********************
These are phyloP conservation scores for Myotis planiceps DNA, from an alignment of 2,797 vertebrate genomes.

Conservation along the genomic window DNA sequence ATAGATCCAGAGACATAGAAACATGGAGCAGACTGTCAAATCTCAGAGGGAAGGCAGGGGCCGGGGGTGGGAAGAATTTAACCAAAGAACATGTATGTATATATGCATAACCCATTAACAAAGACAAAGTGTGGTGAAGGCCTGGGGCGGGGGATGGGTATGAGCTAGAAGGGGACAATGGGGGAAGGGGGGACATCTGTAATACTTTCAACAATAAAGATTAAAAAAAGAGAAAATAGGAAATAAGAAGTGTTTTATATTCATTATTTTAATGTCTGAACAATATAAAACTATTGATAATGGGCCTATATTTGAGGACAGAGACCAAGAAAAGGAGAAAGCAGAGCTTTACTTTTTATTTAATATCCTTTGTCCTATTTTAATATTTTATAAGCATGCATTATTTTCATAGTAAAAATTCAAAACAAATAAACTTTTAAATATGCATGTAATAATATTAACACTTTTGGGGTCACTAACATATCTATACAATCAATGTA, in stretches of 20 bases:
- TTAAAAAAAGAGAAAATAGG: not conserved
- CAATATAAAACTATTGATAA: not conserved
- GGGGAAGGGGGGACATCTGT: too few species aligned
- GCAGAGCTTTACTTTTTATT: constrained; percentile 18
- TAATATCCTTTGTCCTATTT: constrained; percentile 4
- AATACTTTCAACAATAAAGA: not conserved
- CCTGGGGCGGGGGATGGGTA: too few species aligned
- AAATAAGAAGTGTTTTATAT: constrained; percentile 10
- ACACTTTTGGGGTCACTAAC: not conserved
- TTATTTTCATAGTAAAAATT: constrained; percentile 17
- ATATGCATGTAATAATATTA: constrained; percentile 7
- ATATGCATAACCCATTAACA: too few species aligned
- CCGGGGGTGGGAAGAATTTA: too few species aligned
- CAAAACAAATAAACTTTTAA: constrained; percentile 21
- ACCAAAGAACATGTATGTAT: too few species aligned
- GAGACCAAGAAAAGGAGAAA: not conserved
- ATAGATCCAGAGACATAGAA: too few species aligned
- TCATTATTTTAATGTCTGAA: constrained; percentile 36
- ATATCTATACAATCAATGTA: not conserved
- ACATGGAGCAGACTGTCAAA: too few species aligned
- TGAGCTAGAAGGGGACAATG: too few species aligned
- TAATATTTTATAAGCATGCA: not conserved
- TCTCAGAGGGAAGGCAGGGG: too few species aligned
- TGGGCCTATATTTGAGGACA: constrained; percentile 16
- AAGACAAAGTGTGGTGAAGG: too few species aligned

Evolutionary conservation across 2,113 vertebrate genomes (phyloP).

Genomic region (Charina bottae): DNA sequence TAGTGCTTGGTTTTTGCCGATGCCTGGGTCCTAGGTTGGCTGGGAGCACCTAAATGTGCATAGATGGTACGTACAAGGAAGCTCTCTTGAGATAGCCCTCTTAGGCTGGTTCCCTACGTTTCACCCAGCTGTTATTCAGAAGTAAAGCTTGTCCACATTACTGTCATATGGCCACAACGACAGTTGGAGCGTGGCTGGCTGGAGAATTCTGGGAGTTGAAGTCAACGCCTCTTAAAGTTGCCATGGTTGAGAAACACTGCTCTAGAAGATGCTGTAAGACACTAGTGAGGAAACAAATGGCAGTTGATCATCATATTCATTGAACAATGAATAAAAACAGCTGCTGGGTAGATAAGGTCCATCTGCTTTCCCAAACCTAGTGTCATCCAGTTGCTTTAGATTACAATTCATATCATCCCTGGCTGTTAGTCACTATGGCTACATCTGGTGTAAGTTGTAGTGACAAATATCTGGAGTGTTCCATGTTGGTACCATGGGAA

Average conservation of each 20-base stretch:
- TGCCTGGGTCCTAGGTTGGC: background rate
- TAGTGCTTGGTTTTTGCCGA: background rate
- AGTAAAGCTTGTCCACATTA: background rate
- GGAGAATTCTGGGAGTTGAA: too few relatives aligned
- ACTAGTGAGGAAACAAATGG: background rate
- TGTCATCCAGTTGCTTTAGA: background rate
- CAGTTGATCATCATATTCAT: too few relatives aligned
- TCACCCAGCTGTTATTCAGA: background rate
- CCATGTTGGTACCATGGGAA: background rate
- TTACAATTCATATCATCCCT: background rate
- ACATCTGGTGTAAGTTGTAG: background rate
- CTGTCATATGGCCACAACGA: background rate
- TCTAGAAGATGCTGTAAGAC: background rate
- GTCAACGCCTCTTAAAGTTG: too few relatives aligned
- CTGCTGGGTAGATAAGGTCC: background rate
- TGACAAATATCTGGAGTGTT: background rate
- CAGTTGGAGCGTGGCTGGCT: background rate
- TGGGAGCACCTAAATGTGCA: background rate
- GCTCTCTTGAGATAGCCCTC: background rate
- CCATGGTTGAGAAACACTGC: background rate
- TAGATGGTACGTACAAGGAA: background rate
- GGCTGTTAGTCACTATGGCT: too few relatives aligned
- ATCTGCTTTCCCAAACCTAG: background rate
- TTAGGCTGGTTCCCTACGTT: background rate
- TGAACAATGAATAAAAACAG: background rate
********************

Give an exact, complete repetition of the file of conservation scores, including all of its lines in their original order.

These are phyloP conservation scores for Myotis planiceps DNA, from an alignment of 2,797 vertebrate genomes.

Conservation along the genomic window DNA sequence ATAGATCCAGAGACATAGAAACATGGAGCAGACTGTCAAATCTCAGAGGGAAGGCAGGGGCCGGGGGTGGGAAGAATTTAACCAAAGAACATGTATGTATATATGCATAACCCATTAACAAAGACAAAGTGTGGTGAAGGCCTGGGGCGGGGGATGGGTATGAGCTAGAAGGGGACAATGGGGGAAGGGGGGACATCTGTAATACTTTCAACAATAAAGATTAAAAAAAGAGAAAATAGGAAATAAGAAGTGTTTTATATTCATTATTTTAATGTCTGAACAATATAAAACTATTGATAATGGGCCTATATTTGAGGACAGAGACCAAGAAAAGGAGAAAGCAGAGCTTTACTTTTTATTTAATATCCTTTGTCCTATTTTAATATTTTATAAGCATGCATTATTTTCATAGTAAAAATTCAAAACAAATAAACTTTTAAATATGCATGTAATAATATTAACACTTTTGGGGTCACTAACATATCTATACAATCAATGTA, in stretches of 20 bases:
- TTAAAAAAAGAGAAAATAGG: not conserved
- CAATATAAAACTATTGATAA: not conserved
- GGGGAAGGGGGGACATCTGT: too few species aligned
- GCAGAGCTTTACTTTTTATT: constrained; percentile 18
- TAATATCCTTTGTCCTATTT: constrained; percentile 4
- AATACTTTCAACAATAAAGA: not conserved
- CCTGGGGCGGGGGATGGGTA: too few species aligned
- AAATAAGAAGTGTTTTATAT: constrained; percentile 10
- ACACTTTTGGGGTCACTAAC: not conserved
- TTATTTTCATAGTAAAAATT: constrained; percentile 17
- ATATGCATGTAATAATATTA: constrained; percentile 7
- ATATGCATAACCCATTAACA: too few species aligned
- CCGGGGGTGGGAAGAATTTA: too few species aligned
- CAAAACAAATAAACTTTTAA: constrained; percentile 21
- ACCAAAGAACATGTATGTAT: too few species aligned
- GAGACCAAGAAAAGGAGAAA: not conserved
- ATAGATCCAGAGACATAGAA: too few species aligned
- TCATTATTTTAATGTCTGAA: constrained; percentile 36
- ATATCTATACAATCAATGTA: not conserved
- ACATGGAGCAGACTGTCAAA: too few species aligned
- TGAGCTAGAAGGGGACAATG: too few species aligned
- TAATATTTTATAAGCATGCA: not conserved
- TCTCAGAGGGAAGGCAGGGG: too few species aligned
- TGGGCCTATATTTGAGGACA: constrained; percentile 16
- AAGACAAAGTGTGGTGAAGG: too few species aligned

Evolutionary conservation across 2,113 vertebrate genomes (phyloP).

Genomic region (Charina bottae): DNA sequence TAGTGCTTGGTTTTTGCCGATGCCTGGGTCCTAGGTTGGCTGGGAGCACCTAAATGTGCATAGATGGTACGTACAAGGAAGCTCTCTTGAGATAGCCCTCTTAGGCTGGTTCCCTACGTTTCACCCAGCTGTTATTCAGAAGTAAAGCTTGTCCACATTACTGTCATATGGCCACAACGACAGTTGGAGCGTGGCTGGCTGGAGAATTCTGGGAGTTGAAGTCAACGCCTCTTAAAGTTGCCATGGTTGAGAAACACTGCTCTAGAAGATGCTGTAAGACACTAGTGAGGAAACAAATGGCAGTTGATCATCATATTCATTGAACAATGAATAAAAACAGCTGCTGGGTAGATAAGGTCCATCTGCTTTCCCAAACCTAGTGTCATCCAGTTGCTTTAGATTACAATTCATATCATCCCTGGCTGTTAGTCACTATGGCTACATCTGGTGTAAGTTGTAGTGACAAATATCTGGAGTGTTCCATGTTGGTACCATGGGAA

Average conservation of each 20-base stretch:
- TGCCTGGGTCCTAGGTTGGC: background rate
- TAGTGCTTGGTTTTTGCCGA: background rate
- AGTAAAGCTTGTCCACATTA: background rate
- GGAGAATTCTGGGAGTTGAA: too few relatives aligned
- ACTAGTGAGGAAACAAATGG: background rate
- TGTCATCCAGTTGCTTTAGA: background rate
- CAGTTGATCATCATATTCAT: too few relatives aligned
- TCACCCAGCTGTTATTCAGA: background rate
- CCATGTTGGTACCATGGGAA: background rate
- TTACAATTCATATCATCCCT: background rate
- ACATCTGGTGTAAGTTGTAG: background rate
- CTGTCATATGGCCACAACGA: background rate
- TCTAGAAGATGCTGTAAGAC: background rate
- GTCAACGCCTCTTAAAGTTG: too few relatives aligned
- CTGCTGGGTAGATAAGGTCC: background rate
- TGACAAATATCTGGAGTGTT: background rate
- CAGTTGGAGCGTGGCTGGCT: background rate
- TGGGAGCACCTAAATGTGCA: background rate
- GCTCTCTTGAGATAGCCCTC: background rate
- CCATGGTTGAGAAACACTGC: background rate
- TAGATGGTACGTACAAGGAA: background rate
- GGCTGTTAGTCACTATGGCT: too few relatives aligned
- ATCTGCTTTCCCAAACCTAG: background rate
- TTAGGCTGGTTCCCTACGTT: background rate
- TGAACAATGAATAAAAACAG: background rate